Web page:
The Nintendo Entertainment System... arguably one of the most influential systems ever to hit the market, the Nintendo Entertainment System (or NES, as it was commonly known) almost single-handedly defined a generation. Even though it only sported 8-bit graphics and very limited sound capabilities, some of the breakthroughs made in this console gaming system paved the way for gaming as we know it today.
Sure, emulators can be found online to recreate the look and playability of the games, but can that really replace the feel of the controller or the look of the system itself? Even with the virtual gaming network of the Nintendo Wii boasting downloadable NES titles, still nothing can match the original. If you want to get your hands on a NES of your own, or have an idle NES that you want to sell to someone who'll appreciate it, then simply follow these steps.
- The best place to either buy or sell a NES system is the internet, especially at an online auction site such as eBay or Yahoo! Auctions. Sign on or create an account so that you can either list your NES for auction or begin your search for a NES of your own.
- If you're selling your NES, then you're going to need a seller's account. For most auction sites, these accounts are simply an extension of your normal account. There are fees associated with both the listing and the final sale, so be sure to take those into consideration.
- Once you've listed your item for sale, bidders will either bid on your NES auction-style or simply buy it immediately if that option is available. Make sure that you've listed shipping prices so that you don't have to pay to ship the NES out of your profit.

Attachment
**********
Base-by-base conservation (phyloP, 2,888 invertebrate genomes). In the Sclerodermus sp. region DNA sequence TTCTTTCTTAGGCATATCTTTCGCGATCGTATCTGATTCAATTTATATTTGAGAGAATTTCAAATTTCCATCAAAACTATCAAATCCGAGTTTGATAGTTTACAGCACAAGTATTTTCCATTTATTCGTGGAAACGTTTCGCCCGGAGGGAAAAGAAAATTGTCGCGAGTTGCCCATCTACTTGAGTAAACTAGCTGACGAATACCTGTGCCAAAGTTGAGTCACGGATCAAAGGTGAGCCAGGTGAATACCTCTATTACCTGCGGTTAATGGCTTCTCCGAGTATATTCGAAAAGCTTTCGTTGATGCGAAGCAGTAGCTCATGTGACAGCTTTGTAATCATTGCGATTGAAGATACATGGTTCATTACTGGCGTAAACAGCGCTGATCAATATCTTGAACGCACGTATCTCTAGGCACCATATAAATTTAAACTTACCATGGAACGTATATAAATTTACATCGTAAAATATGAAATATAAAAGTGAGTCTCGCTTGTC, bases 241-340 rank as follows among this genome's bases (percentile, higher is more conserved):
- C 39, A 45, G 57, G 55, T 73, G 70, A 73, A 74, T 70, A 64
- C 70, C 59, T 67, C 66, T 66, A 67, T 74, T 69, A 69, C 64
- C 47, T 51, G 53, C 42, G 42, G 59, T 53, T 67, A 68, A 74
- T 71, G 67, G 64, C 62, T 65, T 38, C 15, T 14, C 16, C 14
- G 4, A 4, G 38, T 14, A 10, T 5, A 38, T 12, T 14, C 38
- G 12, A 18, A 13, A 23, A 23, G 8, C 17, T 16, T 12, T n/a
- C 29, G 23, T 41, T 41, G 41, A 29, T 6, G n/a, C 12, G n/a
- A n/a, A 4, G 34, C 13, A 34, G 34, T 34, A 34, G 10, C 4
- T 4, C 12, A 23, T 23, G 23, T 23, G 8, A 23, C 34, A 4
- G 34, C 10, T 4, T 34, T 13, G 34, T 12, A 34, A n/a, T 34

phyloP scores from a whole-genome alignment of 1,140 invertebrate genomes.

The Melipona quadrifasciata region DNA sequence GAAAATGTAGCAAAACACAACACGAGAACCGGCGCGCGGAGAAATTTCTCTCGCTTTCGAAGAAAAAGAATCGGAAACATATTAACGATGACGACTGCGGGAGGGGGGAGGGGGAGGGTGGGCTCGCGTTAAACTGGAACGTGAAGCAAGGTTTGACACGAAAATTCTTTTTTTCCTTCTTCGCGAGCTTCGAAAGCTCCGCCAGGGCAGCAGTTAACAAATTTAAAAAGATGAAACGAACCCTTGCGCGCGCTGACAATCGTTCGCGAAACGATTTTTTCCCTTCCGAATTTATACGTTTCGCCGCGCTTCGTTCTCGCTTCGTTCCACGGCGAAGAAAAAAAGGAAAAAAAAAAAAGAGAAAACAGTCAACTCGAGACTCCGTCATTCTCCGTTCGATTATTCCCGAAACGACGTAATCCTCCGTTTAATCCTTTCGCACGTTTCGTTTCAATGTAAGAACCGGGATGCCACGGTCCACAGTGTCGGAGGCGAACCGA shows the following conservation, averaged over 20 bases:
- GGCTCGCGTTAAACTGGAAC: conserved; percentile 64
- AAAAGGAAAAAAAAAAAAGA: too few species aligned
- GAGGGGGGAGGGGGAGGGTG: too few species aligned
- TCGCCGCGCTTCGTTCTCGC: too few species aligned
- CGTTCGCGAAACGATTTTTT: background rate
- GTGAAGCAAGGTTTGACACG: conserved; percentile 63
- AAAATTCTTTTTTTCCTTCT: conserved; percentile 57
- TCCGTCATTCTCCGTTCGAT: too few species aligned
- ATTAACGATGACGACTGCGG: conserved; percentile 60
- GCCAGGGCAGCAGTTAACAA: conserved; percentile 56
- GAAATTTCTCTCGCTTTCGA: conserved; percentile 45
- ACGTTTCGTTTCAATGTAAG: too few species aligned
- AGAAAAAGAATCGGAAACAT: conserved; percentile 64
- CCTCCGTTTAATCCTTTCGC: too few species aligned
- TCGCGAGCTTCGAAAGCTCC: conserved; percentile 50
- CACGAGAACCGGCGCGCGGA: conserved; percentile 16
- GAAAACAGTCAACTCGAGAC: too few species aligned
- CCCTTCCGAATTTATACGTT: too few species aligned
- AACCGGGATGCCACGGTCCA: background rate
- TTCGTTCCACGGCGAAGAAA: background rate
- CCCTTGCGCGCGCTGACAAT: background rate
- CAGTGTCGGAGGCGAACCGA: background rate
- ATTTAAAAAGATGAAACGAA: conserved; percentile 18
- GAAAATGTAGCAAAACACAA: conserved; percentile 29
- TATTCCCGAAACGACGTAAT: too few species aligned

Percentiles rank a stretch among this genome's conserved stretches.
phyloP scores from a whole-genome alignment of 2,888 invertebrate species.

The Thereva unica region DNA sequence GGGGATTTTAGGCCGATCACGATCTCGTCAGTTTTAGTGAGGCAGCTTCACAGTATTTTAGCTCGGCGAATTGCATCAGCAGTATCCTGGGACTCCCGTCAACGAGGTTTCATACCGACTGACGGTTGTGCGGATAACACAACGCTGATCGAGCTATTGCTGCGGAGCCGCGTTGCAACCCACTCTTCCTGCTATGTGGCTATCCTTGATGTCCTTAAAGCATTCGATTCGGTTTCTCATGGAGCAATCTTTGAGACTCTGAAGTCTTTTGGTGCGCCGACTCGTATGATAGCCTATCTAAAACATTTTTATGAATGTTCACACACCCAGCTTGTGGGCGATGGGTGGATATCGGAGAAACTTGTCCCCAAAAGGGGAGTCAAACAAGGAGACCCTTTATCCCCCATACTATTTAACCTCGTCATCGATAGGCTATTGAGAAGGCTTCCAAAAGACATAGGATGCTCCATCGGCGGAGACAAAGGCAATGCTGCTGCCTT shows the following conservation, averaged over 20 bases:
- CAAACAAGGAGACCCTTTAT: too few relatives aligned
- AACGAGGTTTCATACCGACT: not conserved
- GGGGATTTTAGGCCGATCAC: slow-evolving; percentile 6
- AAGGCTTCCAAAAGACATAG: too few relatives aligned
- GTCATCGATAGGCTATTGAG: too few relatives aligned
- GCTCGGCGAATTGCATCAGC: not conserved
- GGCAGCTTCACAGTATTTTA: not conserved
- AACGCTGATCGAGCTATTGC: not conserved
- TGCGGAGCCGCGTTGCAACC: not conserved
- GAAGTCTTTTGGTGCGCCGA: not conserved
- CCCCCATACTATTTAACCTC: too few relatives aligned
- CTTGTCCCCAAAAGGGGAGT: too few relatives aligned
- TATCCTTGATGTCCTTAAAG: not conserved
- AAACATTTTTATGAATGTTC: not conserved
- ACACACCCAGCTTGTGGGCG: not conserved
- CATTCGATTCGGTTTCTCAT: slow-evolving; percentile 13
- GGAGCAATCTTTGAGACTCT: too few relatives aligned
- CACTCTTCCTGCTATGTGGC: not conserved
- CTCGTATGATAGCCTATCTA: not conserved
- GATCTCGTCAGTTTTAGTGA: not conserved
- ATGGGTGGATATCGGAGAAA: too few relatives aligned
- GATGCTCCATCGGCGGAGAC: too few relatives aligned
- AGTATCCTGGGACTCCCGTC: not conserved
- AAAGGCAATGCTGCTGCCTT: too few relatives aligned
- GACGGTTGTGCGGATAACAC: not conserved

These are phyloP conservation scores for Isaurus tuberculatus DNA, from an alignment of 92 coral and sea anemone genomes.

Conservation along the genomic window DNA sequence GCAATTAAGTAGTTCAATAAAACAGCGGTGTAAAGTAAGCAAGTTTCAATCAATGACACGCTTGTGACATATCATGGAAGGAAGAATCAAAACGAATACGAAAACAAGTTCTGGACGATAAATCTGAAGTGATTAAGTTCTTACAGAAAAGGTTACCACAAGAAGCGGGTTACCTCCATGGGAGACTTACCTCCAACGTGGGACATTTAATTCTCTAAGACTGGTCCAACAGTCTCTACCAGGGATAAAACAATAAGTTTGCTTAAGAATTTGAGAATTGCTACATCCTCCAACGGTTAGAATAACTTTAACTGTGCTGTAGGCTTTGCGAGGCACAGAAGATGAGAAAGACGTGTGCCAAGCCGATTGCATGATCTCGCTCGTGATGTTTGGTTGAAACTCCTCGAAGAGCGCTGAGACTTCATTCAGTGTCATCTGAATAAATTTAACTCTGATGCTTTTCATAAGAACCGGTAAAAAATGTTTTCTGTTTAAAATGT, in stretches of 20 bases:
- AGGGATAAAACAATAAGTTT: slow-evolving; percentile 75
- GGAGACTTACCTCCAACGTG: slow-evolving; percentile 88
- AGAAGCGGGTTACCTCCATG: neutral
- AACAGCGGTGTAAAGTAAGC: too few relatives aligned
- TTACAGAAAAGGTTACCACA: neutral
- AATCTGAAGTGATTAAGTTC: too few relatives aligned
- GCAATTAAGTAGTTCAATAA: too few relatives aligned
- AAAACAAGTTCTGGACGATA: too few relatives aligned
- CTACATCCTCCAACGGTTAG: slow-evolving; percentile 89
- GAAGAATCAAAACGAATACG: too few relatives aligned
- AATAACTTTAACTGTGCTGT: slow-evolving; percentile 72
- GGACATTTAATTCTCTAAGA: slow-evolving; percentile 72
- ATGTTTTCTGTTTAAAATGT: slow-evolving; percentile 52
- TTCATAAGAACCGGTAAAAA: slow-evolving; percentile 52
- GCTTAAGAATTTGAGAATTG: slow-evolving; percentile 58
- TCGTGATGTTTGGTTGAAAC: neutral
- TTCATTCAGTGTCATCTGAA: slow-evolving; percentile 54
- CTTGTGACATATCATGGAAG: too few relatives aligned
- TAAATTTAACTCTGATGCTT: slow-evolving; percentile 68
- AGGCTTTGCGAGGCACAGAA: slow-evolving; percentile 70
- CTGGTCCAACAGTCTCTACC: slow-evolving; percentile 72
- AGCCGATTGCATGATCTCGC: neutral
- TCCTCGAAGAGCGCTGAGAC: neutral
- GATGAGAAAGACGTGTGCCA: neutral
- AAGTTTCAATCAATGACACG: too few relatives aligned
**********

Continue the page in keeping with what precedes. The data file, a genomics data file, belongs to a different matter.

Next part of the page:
- If you're interested in purchasing a NES, begin searching the auction site for a system that appears to be in good shape. In general it's not advisable to bid on auctions without pictures, since the seller could be deliberately hiding a ramshackle system and you won't have any visual clues to potential problems.
- While searching for a NES, you might also want to take the time to look for games to go with it. Many auctions will include games with the system. Bid on various game auctions as well as the NES auction of your choice, making sure to check on the auctions as time goes by to ensure that you're not outbid.
- Of course, it's important to make sure that the system and games work correctly. After all, the system and all of its games are old and used. Read the auction listings carefully for an indication that they have been recently tested, and try to avoid any that are being listed "as is," often an indication that there are problems with the system. Contact the seller with any questions that you have about how well the system or games work before bidding, and make sure that you know about any return policies beforehand in case you end up with a system that doesn't work.
- Once you've won an auction (or several auctions, if bidding on games separately), pay for the system and/or games and provide your shipping details. Delivery will take from 4-14 days in most cases, depending largely upon the shipping method used. When you receive the system and games, hook them up and make sure that everything works as advertised.